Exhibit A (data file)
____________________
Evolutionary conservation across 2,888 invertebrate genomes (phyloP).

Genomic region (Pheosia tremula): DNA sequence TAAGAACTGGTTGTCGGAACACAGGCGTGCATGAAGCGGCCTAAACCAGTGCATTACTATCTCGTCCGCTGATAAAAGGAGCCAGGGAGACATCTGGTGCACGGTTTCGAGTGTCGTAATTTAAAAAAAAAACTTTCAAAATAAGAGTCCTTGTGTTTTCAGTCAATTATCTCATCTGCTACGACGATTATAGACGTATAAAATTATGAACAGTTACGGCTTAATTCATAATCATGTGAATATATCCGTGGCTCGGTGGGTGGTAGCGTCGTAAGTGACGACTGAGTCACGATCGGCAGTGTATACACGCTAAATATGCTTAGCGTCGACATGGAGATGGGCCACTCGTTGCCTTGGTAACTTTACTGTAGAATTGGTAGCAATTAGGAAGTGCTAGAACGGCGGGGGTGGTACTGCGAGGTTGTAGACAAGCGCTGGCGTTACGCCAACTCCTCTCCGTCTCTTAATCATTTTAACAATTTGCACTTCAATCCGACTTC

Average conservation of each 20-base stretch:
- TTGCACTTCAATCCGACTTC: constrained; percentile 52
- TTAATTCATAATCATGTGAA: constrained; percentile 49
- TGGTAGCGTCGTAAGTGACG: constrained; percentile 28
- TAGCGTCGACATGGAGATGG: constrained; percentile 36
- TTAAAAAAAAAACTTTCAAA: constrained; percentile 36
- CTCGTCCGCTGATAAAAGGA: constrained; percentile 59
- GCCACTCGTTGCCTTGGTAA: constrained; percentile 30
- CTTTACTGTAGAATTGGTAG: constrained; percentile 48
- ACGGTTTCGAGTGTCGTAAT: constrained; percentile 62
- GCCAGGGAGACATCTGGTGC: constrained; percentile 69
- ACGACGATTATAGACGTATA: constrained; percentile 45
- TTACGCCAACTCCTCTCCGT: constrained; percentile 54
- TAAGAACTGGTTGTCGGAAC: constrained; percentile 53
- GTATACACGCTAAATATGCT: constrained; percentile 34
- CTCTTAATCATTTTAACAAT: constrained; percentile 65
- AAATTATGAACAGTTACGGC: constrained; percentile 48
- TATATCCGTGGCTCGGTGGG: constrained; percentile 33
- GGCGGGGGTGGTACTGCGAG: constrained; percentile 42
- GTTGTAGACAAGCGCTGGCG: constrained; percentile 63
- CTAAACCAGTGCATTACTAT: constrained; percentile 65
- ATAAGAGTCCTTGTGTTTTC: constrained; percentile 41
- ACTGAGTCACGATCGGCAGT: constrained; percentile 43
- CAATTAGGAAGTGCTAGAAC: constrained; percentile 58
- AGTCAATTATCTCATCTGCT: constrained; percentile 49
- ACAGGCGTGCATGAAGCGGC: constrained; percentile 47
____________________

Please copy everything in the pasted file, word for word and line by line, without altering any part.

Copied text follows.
Evolutionary conservation across 2,888 invertebrate genomes (phyloP).

Genomic region (Pheosia tremula): DNA sequence TAAGAACTGGTTGTCGGAACACAGGCGTGCATGAAGCGGCCTAAACCAGTGCATTACTATCTCGTCCGCTGATAAAAGGAGCCAGGGAGACATCTGGTGCACGGTTTCGAGTGTCGTAATTTAAAAAAAAAACTTTCAAAATAAGAGTCCTTGTGTTTTCAGTCAATTATCTCATCTGCTACGACGATTATAGACGTATAAAATTATGAACAGTTACGGCTTAATTCATAATCATGTGAATATATCCGTGGCTCGGTGGGTGGTAGCGTCGTAAGTGACGACTGAGTCACGATCGGCAGTGTATACACGCTAAATATGCTTAGCGTCGACATGGAGATGGGCCACTCGTTGCCTTGGTAACTTTACTGTAGAATTGGTAGCAATTAGGAAGTGCTAGAACGGCGGGGGTGGTACTGCGAGGTTGTAGACAAGCGCTGGCGTTACGCCAACTCCTCTCCGTCTCTTAATCATTTTAACAATTTGCACTTCAATCCGACTTC

Average conservation of each 20-base stretch:
- TTGCACTTCAATCCGACTTC: constrained; percentile 52
- TTAATTCATAATCATGTGAA: constrained; percentile 49
- TGGTAGCGTCGTAAGTGACG: constrained; percentile 28
- TAGCGTCGACATGGAGATGG: constrained; percentile 36
- TTAAAAAAAAAACTTTCAAA: constrained; percentile 36
- CTCGTCCGCTGATAAAAGGA: constrained; percentile 59
- GCCACTCGTTGCCTTGGTAA: constrained; percentile 30
- CTTTACTGTAGAATTGGTAG: constrained; percentile 48
- ACGGTTTCGAGTGTCGTAAT: constrained; percentile 62
- GCCAGGGAGACATCTGGTGC: constrained; percentile 69
- ACGACGATTATAGACGTATA: constrained; percentile 45
- TTACGCCAACTCCTCTCCGT: constrained; percentile 54
- TAAGAACTGGTTGTCGGAAC: constrained; percentile 53
- GTATACACGCTAAATATGCT: constrained; percentile 34
- CTCTTAATCATTTTAACAAT: constrained; percentile 65
- AAATTATGAACAGTTACGGC: constrained; percentile 48
- TATATCCGTGGCTCGGTGGG: constrained; percentile 33
- GGCGGGGGTGGTACTGCGAG: constrained; percentile 42
- GTTGTAGACAAGCGCTGGCG: constrained; percentile 63
- CTAAACCAGTGCATTACTAT: constrained; percentile 65
- ATAAGAGTCCTTGTGTTTTC: constrained; percentile 41
- ACTGAGTCACGATCGGCAGT: constrained; percentile 43
- CAATTAGGAAGTGCTAGAAC: constrained; percentile 58
- AGTCAATTATCTCATCTGCT: constrained; percentile 49
- ACAGGCGTGCATGAAGCGGC: constrained; percentile 47